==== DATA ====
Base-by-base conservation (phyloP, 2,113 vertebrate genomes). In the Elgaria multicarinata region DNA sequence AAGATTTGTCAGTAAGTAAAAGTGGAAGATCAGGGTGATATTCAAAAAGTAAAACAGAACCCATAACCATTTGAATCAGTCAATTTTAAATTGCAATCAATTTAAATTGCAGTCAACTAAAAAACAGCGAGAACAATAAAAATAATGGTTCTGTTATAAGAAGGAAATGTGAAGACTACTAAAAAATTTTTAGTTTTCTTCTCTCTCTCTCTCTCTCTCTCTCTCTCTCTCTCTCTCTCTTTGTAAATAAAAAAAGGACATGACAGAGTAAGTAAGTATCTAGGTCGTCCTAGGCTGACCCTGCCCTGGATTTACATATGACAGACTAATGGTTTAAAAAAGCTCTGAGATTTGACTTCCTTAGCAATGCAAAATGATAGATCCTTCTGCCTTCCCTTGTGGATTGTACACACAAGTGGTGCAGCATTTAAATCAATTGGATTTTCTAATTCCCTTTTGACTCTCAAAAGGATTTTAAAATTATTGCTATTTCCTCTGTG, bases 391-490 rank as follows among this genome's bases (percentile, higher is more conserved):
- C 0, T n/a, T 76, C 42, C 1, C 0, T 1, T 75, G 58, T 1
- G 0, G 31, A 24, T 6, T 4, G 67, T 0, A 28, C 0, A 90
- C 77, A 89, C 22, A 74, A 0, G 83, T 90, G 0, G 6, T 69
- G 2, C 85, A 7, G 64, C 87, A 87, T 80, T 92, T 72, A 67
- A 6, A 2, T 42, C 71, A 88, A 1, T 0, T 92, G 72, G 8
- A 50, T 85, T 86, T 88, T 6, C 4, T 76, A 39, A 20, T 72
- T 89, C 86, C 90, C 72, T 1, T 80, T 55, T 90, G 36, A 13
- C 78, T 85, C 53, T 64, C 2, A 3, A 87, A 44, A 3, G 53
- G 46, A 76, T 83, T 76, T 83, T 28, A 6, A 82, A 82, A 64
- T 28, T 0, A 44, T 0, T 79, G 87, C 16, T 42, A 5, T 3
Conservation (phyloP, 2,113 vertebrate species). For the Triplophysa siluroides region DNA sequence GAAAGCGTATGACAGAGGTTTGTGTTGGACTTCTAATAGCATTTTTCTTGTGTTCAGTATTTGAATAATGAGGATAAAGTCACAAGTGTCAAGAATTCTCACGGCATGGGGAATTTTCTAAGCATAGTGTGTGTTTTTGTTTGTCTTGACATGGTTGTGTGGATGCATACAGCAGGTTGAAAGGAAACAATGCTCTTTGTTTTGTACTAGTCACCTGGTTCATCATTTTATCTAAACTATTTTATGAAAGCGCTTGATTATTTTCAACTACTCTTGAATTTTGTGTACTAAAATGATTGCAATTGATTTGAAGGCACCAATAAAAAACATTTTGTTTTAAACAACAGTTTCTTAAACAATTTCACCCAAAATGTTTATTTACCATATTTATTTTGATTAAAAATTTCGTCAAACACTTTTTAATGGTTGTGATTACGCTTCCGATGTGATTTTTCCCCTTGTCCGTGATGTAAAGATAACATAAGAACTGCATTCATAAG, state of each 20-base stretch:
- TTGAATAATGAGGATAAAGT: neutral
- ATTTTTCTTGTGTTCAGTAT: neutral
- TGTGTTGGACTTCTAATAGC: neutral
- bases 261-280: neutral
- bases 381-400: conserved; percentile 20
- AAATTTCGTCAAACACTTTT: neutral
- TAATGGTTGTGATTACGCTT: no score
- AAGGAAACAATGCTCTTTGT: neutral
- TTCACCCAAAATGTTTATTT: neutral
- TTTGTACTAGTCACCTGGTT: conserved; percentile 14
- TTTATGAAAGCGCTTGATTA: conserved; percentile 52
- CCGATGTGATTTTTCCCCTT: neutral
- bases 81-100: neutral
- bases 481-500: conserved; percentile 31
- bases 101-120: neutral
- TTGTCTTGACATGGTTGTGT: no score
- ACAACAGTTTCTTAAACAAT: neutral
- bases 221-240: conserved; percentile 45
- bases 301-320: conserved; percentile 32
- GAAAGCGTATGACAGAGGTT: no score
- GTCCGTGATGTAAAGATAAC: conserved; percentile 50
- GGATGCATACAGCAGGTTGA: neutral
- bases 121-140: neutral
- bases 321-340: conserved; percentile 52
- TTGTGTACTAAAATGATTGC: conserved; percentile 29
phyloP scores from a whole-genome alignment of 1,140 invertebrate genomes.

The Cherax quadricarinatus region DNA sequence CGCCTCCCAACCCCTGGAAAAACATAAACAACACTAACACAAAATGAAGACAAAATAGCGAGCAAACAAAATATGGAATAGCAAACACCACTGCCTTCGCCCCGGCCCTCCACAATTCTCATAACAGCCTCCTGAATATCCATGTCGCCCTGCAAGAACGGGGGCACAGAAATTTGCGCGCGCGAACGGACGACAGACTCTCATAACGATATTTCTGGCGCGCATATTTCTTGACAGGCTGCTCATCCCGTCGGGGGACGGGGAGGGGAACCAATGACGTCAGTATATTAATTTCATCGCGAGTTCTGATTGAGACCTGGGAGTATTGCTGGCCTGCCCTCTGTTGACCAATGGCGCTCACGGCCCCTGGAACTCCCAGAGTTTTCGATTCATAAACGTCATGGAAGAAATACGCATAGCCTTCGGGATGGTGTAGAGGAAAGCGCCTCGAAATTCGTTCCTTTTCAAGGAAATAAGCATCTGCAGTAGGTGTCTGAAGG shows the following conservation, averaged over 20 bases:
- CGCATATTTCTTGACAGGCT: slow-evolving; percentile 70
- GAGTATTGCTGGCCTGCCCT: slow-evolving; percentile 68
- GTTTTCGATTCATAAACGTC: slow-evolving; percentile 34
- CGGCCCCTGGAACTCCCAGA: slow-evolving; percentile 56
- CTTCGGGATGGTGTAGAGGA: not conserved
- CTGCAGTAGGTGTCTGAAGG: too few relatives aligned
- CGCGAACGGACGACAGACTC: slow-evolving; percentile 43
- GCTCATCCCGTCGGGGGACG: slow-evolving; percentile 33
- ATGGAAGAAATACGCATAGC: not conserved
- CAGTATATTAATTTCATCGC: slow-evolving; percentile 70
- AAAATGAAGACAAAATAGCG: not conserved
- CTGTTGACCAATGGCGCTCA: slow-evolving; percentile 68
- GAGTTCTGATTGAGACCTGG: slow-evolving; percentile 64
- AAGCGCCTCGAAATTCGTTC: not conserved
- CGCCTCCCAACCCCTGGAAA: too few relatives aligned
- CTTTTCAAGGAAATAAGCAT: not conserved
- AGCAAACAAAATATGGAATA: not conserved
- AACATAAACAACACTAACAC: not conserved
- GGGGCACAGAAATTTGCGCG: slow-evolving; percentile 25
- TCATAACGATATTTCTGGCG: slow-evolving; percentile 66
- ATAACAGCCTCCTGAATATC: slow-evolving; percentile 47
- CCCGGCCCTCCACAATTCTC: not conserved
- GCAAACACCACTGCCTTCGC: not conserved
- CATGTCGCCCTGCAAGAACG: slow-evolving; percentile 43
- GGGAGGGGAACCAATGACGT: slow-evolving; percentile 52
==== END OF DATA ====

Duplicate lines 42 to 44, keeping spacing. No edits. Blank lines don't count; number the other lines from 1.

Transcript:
- GTTTTCGATTCATAAACGTC: slow-evolving; percentile 34
- CGGCCCCTGGAACTCCCAGA: slow-evolving; percentile 56
- CTTCGGGATGGTGTAGAGGA: not conserved